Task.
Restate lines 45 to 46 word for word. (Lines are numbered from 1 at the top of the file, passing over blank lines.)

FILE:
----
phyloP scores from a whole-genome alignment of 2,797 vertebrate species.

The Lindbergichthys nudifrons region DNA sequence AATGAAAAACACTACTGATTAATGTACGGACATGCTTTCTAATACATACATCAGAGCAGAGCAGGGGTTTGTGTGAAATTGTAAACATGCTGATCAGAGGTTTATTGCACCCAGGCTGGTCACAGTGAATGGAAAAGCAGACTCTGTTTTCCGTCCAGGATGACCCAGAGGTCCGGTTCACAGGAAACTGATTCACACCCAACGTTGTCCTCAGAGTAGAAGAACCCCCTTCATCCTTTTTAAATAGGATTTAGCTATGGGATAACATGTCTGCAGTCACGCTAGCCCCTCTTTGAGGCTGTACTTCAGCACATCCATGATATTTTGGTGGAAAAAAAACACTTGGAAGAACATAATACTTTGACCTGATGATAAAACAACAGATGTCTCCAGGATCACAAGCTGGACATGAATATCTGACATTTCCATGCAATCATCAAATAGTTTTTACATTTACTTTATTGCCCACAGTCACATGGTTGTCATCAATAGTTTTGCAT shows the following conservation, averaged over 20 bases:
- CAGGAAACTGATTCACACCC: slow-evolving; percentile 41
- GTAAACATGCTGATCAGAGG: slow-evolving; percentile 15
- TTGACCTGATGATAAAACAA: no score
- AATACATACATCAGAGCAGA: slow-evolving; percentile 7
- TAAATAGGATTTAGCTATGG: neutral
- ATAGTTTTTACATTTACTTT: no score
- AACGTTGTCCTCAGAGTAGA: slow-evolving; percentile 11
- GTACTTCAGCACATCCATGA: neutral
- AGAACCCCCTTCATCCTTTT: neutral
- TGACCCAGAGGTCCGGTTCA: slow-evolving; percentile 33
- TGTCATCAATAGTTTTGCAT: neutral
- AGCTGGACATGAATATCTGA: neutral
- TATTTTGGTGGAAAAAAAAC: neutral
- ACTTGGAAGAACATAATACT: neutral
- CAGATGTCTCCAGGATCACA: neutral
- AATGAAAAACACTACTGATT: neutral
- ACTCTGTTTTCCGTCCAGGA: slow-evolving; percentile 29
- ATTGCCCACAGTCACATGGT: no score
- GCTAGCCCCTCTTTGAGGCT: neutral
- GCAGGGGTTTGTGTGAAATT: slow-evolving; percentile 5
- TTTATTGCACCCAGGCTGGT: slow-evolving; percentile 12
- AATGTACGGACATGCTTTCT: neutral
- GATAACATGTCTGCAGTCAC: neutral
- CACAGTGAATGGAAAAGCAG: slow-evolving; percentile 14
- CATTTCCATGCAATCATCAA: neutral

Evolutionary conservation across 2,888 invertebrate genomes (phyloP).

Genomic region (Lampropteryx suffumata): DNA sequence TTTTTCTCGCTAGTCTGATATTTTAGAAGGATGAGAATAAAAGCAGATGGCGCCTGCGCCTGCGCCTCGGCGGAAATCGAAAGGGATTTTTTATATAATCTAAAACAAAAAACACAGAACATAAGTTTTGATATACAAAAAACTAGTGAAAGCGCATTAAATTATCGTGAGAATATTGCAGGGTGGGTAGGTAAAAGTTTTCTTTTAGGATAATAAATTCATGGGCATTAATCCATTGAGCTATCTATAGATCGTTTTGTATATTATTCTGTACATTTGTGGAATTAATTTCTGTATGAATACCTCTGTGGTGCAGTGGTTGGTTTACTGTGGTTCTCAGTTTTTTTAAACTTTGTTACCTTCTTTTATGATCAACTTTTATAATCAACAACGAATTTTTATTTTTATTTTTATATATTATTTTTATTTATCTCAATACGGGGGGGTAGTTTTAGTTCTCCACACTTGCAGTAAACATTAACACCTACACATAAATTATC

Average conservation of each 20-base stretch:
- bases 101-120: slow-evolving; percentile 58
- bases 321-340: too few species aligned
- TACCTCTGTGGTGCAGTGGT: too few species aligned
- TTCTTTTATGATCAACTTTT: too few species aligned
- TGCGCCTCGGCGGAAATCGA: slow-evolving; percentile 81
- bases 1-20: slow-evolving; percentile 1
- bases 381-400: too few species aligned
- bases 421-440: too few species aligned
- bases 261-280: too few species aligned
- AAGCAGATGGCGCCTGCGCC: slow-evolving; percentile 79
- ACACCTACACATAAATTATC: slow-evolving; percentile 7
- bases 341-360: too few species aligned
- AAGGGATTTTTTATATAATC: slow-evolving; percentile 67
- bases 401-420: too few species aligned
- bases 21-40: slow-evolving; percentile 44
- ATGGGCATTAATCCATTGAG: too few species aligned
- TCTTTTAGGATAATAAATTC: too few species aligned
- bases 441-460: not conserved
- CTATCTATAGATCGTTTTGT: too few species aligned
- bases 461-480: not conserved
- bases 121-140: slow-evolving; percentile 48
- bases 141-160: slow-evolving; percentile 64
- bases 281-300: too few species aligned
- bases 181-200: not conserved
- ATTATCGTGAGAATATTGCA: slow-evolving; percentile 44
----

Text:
- bases 21-40: slow-evolving; percentile 44
- ATGGGCATTAATCCATTGAG: too few species aligned